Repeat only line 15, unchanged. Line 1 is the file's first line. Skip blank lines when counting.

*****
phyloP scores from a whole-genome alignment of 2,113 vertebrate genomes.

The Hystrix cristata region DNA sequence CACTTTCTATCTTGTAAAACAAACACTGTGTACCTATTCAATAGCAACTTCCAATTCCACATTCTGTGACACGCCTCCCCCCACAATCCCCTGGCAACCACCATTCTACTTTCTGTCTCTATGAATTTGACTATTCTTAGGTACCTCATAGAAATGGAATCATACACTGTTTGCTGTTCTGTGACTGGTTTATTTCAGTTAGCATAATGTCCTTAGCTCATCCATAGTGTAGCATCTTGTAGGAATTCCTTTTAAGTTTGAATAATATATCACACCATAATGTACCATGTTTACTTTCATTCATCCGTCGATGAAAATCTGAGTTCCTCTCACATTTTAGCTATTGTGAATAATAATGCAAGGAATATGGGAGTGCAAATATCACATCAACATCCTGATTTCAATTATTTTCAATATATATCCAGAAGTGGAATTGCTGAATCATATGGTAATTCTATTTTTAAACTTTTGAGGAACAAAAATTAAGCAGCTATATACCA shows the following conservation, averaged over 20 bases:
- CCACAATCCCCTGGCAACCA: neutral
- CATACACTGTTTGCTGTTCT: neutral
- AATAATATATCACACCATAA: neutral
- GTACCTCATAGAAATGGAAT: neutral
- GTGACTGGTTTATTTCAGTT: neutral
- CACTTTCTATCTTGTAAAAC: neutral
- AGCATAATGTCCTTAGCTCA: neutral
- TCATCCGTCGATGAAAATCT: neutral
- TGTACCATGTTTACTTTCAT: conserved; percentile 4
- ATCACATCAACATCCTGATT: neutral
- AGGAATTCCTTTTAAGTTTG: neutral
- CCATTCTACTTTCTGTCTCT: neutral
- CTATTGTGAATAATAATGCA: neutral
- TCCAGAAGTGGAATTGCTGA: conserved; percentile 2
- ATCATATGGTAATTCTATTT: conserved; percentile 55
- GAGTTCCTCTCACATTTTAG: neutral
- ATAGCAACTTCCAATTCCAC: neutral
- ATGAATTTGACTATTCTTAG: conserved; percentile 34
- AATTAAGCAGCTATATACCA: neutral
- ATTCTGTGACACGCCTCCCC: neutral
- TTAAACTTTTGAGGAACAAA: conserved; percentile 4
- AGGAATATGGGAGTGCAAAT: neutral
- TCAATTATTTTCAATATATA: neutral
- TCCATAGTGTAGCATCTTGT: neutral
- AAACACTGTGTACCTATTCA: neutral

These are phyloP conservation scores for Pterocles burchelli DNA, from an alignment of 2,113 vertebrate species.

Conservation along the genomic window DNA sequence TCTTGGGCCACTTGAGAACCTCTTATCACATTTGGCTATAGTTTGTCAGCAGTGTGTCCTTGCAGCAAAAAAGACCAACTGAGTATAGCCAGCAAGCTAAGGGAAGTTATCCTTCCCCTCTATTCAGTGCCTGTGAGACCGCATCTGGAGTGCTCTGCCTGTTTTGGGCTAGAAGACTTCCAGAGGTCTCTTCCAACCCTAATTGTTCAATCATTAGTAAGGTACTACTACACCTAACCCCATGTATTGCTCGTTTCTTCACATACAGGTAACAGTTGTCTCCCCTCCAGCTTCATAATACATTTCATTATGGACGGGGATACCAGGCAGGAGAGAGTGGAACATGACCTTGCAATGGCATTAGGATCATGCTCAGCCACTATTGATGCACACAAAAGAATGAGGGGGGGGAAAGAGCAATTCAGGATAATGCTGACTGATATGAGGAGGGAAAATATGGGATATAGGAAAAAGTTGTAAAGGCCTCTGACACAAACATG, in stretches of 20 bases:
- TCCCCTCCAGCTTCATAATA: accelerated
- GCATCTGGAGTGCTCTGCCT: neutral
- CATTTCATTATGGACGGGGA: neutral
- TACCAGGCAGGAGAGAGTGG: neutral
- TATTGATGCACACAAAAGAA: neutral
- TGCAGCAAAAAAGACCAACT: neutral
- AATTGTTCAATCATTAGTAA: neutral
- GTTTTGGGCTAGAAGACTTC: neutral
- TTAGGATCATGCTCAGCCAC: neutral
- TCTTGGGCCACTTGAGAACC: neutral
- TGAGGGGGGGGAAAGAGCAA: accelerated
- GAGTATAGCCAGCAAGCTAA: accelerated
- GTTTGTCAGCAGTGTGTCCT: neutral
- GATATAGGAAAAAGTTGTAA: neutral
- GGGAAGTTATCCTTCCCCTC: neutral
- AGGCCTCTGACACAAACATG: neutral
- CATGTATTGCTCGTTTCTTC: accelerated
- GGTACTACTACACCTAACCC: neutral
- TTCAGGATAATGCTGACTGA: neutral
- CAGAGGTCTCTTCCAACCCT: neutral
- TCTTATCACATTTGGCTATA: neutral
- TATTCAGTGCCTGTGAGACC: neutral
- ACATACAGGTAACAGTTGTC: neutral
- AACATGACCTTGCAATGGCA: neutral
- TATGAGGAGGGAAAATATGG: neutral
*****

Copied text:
- CTATTGTGAATAATAATGCA: neutral